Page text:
Patient education essential for improving asthma control
Improper inhaler administration correlates with poor asthma control.
SAN FRANCISCO — Clinical sites should have designated personnel responsible for routinely educating patients about how to properly use a metered-dose inhaler.
“Improper administration of metered-dose inhalers (MDIs) has been strongly correlated with a patient's ability to control their asthma,” Joshua Blair, PA-S, in the Department of Physician Assistant Studies at the New York Institute of Technology and colleagues reported at the American Academy of Physician Assistants 2015 meeting.
“A provider's ability to educate their patients on the proper use of an MDI is essential for improving asthma control,” he added.
They surveyed 111 physician assistants and 60 nurse practitioners, who prescribed MDIs at least monthly, at their respective New York State conferences to determine frequently missed steps in MDI use and to determine subgroups of participants who performed better than others.
Participants were asked to perform a demonstration about how they would teach an adult patient with asthma to administer an MD. They were then evaluated using Plaza's previously validated nine-step criterion and assigned a score on a 100-point scale.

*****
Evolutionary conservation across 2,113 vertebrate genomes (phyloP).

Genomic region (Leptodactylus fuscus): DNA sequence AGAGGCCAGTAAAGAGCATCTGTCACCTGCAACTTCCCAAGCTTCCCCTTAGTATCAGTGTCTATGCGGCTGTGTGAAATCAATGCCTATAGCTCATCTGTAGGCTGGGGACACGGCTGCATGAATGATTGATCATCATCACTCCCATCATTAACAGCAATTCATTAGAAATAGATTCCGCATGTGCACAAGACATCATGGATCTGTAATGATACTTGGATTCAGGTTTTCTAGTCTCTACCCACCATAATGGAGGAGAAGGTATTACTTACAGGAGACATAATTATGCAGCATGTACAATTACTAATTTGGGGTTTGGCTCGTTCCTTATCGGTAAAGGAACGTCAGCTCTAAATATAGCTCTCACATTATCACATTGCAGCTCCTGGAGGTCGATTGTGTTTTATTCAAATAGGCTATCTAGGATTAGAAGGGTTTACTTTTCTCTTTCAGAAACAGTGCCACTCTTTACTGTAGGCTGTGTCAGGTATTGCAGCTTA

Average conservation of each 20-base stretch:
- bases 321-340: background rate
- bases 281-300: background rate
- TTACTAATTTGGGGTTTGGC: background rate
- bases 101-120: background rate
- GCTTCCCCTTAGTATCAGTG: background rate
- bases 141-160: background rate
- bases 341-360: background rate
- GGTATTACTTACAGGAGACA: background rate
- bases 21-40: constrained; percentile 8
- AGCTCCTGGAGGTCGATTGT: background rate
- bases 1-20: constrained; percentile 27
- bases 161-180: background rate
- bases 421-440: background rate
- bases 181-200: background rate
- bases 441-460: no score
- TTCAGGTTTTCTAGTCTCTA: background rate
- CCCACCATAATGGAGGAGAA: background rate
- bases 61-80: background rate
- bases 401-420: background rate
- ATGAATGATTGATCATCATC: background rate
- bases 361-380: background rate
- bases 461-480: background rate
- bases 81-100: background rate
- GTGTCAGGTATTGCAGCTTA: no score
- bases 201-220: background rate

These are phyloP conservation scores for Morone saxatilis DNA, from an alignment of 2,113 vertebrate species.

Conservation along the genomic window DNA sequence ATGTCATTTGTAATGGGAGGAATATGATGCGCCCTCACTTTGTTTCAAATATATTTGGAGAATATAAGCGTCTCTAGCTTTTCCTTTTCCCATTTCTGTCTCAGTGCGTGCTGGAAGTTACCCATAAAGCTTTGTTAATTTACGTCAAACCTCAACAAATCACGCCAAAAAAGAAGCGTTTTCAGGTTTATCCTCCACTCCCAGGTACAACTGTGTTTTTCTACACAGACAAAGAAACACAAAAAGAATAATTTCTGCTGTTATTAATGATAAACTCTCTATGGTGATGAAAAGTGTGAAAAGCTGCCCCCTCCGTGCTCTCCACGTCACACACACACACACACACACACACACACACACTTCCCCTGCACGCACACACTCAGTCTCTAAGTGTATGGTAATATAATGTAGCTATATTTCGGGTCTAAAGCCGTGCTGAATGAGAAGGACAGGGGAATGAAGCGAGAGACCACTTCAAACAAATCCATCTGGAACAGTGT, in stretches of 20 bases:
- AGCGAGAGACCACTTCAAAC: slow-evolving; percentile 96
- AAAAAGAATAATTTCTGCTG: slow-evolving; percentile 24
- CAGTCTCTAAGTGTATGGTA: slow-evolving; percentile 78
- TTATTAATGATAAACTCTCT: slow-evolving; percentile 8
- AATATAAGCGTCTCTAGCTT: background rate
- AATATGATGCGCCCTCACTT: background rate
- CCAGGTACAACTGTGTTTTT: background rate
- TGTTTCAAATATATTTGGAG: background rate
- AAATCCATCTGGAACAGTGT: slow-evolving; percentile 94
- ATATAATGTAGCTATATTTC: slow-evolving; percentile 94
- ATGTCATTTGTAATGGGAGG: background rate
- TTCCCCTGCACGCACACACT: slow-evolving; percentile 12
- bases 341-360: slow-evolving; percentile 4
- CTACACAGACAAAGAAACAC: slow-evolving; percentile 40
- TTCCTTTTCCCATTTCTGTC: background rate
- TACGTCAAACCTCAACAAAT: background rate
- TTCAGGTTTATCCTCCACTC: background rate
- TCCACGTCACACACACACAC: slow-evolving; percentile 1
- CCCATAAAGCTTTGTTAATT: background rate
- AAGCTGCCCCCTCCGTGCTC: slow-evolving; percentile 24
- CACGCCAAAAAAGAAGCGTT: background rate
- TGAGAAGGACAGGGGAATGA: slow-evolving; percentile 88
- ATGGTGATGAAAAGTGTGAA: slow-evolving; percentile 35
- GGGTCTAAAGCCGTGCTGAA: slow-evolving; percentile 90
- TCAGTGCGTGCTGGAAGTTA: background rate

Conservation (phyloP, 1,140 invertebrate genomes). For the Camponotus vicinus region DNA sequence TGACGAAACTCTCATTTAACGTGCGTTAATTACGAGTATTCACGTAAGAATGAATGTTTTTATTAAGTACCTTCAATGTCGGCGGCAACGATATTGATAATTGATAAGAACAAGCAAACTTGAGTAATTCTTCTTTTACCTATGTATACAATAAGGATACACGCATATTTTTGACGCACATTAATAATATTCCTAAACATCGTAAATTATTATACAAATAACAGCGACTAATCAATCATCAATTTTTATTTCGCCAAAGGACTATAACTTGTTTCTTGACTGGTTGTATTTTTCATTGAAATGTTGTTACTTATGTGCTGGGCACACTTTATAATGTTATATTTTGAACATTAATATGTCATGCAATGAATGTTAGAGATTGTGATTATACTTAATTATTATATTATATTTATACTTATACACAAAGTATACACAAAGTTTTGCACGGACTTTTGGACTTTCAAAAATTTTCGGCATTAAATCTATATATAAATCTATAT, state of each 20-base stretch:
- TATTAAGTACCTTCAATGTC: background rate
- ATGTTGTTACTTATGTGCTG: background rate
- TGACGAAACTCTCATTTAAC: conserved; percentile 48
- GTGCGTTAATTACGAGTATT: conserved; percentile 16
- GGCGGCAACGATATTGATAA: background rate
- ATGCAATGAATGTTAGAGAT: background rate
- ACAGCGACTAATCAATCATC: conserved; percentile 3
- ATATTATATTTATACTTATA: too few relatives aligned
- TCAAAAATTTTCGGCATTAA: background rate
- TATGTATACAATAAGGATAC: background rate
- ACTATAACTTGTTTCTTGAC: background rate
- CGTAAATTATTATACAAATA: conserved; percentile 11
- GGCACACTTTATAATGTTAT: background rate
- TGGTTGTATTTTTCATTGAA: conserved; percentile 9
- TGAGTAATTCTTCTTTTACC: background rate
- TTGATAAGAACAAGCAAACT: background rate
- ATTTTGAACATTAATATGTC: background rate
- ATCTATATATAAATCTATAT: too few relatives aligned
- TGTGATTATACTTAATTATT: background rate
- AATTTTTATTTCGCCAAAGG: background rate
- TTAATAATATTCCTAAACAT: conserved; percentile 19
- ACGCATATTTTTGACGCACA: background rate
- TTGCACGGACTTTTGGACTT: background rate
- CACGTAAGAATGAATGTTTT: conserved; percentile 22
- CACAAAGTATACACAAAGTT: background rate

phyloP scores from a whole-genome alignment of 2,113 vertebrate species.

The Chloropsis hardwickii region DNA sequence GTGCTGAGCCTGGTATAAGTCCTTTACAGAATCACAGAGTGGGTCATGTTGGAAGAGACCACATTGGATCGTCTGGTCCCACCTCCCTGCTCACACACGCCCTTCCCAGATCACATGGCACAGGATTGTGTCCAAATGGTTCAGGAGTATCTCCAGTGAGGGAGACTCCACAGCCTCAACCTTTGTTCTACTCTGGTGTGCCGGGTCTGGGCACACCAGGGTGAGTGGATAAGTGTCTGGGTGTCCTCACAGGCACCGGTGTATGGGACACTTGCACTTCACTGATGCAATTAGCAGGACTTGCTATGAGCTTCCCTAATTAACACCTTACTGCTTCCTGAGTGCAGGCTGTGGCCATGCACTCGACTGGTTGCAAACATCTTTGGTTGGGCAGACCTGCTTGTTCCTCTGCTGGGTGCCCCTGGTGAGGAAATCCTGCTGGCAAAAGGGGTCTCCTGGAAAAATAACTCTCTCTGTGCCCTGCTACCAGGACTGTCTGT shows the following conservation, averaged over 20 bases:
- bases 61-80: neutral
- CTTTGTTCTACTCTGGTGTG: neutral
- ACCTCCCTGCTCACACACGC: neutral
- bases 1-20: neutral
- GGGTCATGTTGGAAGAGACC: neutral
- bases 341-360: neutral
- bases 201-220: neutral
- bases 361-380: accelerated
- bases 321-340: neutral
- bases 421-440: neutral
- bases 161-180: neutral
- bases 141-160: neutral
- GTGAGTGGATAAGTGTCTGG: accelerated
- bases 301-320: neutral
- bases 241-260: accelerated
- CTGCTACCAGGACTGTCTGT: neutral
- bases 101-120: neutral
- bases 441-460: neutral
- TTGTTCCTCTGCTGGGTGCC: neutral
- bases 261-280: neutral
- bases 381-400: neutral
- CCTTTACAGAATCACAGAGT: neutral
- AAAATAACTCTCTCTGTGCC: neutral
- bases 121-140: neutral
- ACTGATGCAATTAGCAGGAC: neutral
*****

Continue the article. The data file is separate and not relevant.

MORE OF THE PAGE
The nine steps of properly administering an MDI were as follows:
- Removing the cap and shaking the inhaler
- Deep exhalation
- Inserting the mouthpiece into the mouth
- Slow inspiration
- Coordinated firing into the inspiration
- Firing the canister once only
- Continued deep, slow inspiration
- Holding breath for at least 5 seconds
- Waiting a few seconds before repeating the maneuver
Physician assistants and nurse practitioners performed equally well in regard to demonstrating MDI administration, the researchers found, but several subgroups performed better. These practitioners included: asthmatic practitioners, those who prescribed MDIs more frequently (daily or weekly), and those who regularly educated their patients on MDI use themselves.
The most frequently missed steps were step nine (44.1%), “wait a few seconds before repeating the maneuver;” step four (38.6%), “begin slow inspiration;” and step eight (33.3%), “hold the breath for at least five seconds.”
The researchers offered several suggestions for improving these areas of patient education, including designing an inhaler that fires with the negative pressure caused by inhalation and the development of an audio component with the MDI that would communicate proper administration instructions to those with limited experience.